@satyanjoy There's nothin I want more than for that to be true. I mean what idiot would wanna support M$, right? And as @ferko420 correctly mentioned, Valve and especially id Software used to be the champions of OpenGL. But DirectX just had too much momentum behind it. The OpenGL guys couldn't keep up. While DirectX only had to please one master, OpenGL had to please a WHOLE damn consortium! Not to mention a ton of platforms! Today, the twin evils of Windows and DirectX is just too "embedded" now in the PC-owning mainstream, that for a developer to ignore it and "go Linux-OpenGL-only", is almost suicidal. And the fan base on legacy Windows games, do they ignore 'em too? If you wanna be noble, yes. If you wanna be profitable, then no. But yeah, we can hope. LOL
@ferko420 Even current console game are also made in OpenGL right ??
they should have looked at what linux users usually donate compared to the other platforms on older bundles
I think the big deal is that Steam is currently developing for Linux, the Steambox is supposted to run on Linux. Plus Linux is free and in some ways, vastly superior to Windows. Though it's not exactly what most would call user friendly, though some distributions make it a lot easier.
Fun fact: a large majority of software work is done on an linux/unix kernel for games; including server hosting (Oracle etc) - yet few games are actually made for the platform they were created in.
Hell, most console games are developed on PCs and tested on console "dev kits". And some of the development for those console games is probably done with Linux OSes as well.
Right now is a crucial time for the Linux gaming market, people who are interested in these kind of things are and have proven willing to shell out a good bit of cash for games on the platform, especially major ones being ported. I'm sure many people would be willing to help them out too, I hope they do bring their games over to Linux, I would gladly pay for them.
They said the same thing about Mac and then they dropped the project when they saw that the apple audience isn't really interested in gaming. You don't buy a Mac for gaming unless you're an idiot who doesn't know that the Mac has 2% of the games available on PC if not less than that!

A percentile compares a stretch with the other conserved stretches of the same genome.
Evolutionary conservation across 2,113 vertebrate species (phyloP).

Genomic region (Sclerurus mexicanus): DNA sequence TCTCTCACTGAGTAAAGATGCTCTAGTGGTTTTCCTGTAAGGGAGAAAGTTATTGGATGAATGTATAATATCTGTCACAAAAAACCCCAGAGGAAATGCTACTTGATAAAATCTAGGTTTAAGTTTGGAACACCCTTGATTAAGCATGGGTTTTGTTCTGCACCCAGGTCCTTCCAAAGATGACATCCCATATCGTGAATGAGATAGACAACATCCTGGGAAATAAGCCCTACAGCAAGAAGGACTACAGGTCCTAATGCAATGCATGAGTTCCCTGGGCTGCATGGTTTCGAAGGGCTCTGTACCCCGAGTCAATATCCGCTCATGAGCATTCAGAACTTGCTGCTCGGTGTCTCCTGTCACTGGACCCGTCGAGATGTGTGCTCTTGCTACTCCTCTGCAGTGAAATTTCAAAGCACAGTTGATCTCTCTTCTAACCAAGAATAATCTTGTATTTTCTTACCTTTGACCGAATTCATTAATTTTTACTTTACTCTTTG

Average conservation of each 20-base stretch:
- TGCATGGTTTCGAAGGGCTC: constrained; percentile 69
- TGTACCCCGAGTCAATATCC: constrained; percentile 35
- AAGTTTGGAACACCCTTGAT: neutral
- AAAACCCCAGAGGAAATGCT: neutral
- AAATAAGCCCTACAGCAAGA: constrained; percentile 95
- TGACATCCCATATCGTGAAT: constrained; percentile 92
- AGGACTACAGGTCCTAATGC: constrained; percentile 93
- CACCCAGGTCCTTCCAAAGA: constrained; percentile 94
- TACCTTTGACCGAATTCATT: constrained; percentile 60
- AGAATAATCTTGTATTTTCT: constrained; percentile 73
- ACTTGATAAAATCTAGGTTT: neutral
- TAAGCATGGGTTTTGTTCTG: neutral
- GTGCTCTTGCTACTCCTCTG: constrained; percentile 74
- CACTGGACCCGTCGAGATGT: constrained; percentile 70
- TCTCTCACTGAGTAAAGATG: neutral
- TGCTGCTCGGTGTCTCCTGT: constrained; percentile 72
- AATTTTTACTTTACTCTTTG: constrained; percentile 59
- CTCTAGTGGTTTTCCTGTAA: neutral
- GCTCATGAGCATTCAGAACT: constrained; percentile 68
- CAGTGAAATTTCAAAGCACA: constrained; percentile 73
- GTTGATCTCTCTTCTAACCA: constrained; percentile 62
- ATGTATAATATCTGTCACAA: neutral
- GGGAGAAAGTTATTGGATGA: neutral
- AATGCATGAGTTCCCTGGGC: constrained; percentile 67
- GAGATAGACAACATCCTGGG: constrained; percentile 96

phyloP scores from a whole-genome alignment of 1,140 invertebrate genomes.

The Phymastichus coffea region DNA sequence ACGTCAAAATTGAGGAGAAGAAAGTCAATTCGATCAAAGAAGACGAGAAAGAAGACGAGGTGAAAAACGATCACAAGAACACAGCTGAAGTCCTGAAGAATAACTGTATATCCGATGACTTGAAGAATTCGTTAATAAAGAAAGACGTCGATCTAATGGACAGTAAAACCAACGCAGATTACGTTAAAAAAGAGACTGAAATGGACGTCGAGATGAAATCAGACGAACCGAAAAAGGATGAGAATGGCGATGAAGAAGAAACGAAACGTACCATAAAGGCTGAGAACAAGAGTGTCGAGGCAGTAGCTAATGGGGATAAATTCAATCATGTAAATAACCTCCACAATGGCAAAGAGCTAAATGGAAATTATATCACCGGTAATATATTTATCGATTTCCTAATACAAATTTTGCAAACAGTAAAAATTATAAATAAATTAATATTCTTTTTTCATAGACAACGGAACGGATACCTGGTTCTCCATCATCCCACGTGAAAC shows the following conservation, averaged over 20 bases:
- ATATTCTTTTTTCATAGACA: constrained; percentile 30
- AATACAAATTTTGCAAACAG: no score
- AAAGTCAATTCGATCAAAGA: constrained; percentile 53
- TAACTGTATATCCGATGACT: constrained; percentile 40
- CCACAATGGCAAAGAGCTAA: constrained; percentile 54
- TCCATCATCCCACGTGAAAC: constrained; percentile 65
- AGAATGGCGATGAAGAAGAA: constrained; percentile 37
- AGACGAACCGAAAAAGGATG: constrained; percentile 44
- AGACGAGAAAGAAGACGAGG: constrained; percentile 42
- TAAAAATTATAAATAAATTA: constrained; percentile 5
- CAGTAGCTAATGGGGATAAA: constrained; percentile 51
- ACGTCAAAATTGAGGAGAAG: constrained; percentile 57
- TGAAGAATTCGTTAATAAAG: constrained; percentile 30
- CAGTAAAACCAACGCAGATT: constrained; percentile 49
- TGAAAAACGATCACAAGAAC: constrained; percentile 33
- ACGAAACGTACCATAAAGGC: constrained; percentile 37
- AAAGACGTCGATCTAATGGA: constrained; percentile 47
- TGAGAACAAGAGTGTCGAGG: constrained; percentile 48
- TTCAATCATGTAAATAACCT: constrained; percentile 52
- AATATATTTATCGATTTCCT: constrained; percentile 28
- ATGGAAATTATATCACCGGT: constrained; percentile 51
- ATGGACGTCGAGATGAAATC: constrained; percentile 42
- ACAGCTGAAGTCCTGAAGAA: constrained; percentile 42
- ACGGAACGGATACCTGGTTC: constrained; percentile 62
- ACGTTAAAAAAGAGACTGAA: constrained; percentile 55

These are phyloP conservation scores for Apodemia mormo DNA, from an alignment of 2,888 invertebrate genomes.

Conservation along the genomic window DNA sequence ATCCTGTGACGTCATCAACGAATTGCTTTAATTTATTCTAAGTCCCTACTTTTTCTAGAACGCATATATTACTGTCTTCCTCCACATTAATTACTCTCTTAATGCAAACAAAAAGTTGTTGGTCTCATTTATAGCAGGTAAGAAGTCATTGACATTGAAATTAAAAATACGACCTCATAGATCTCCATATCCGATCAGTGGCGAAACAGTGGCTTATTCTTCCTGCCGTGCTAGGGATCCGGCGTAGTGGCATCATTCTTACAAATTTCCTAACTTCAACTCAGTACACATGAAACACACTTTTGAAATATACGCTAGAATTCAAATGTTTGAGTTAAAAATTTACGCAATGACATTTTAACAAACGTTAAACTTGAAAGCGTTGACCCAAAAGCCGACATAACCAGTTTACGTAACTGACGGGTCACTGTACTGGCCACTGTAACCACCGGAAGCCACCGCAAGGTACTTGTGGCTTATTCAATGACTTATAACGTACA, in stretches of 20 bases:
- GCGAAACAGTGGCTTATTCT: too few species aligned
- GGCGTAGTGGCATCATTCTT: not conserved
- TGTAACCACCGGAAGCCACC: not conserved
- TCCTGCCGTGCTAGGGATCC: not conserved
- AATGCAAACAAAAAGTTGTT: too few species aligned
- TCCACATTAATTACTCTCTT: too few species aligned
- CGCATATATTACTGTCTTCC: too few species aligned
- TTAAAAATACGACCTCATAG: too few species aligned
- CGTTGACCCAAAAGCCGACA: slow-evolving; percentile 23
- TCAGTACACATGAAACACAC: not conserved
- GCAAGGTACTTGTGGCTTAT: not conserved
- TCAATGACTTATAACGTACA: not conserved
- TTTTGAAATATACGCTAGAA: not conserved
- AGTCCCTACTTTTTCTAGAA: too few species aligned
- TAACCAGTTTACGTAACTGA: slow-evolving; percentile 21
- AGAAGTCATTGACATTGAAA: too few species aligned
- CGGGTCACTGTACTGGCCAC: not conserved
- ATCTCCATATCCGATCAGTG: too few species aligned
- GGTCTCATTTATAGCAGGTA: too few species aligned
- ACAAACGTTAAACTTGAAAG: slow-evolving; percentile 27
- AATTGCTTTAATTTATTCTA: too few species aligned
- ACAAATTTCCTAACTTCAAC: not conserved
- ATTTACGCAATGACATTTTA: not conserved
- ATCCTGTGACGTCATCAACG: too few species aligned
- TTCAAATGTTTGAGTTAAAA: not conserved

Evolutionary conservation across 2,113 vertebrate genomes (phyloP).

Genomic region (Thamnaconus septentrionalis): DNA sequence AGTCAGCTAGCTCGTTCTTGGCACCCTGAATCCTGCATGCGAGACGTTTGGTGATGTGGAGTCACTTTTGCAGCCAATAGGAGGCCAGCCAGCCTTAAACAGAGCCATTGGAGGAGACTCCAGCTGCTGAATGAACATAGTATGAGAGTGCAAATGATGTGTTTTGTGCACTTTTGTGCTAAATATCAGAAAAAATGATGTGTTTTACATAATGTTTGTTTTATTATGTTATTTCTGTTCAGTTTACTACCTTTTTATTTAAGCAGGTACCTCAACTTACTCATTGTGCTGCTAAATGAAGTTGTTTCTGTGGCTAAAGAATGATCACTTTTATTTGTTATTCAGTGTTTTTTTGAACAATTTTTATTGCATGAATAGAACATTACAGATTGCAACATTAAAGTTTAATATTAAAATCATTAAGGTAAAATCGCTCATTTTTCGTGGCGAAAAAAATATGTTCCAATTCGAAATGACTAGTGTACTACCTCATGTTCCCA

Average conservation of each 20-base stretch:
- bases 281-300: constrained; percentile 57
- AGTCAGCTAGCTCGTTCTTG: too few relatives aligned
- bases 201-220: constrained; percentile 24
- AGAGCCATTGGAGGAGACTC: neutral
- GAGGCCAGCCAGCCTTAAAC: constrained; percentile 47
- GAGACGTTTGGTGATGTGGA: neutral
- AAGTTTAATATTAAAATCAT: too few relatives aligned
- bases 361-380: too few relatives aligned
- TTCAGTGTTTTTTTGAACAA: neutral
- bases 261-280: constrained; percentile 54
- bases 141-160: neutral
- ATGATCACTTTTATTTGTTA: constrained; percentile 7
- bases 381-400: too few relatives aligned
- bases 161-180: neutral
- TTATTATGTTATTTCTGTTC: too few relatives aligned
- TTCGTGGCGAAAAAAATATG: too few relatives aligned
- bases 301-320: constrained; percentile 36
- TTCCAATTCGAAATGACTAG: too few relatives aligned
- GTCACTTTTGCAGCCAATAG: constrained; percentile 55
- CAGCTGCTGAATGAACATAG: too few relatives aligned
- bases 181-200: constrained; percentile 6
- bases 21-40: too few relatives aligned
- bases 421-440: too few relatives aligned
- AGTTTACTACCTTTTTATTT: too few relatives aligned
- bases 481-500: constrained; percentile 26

@Darnasian the people who own macs and play games on them are probably buying windows games to run in windows or in crossover or whatever so it further pushes devs to develop for that platform...its a hard addiction to quit as the hardware devs for video cards are the ones that everyone follows
@Darnasian its like the whole wine/crossover addiction. people argue how wine damages the possibility of devs actually natively programming software or games to run in linux when they can just use wine to run it subpar. it hinders linux's growth
I got a few classmates who own Macbooks. And they play Windows based games via Wine. One of the biggest reasons is that the Mac versions often have way higher system requirements that their Windows based counterparts.
Case in point: KOTOR on Steam. The disparity in hardware requirements for the Mac version is ridiculous.
IDK im not saying linux dosent have a future in gaming but breaking new ground its probably not what THQ qants to be doing right now. Steady she goes needs to be their motto right now. The need to focus on stuff like Metro and COH because those are the games that will save them. Let valve lay the groundwork for linux gaming. Im guessing they just like the possibility of being able to milk a little extra cash off of their older titles.
@Gen007 garnering a wider audience, as well as respect from the core audience who follows this news; will in turn craft more profit.
@fatee True but porting games to another OS isn't free. It requires time and money like anything else which THQ dosent have. Linux ports are not something i see paying off big for THQ the way things are right now. We are looking at a company that basically flatlined and dead for a short while and now they are on life support. They have a few projects that are guaranteed to bring in money for them which is what they need to focus on.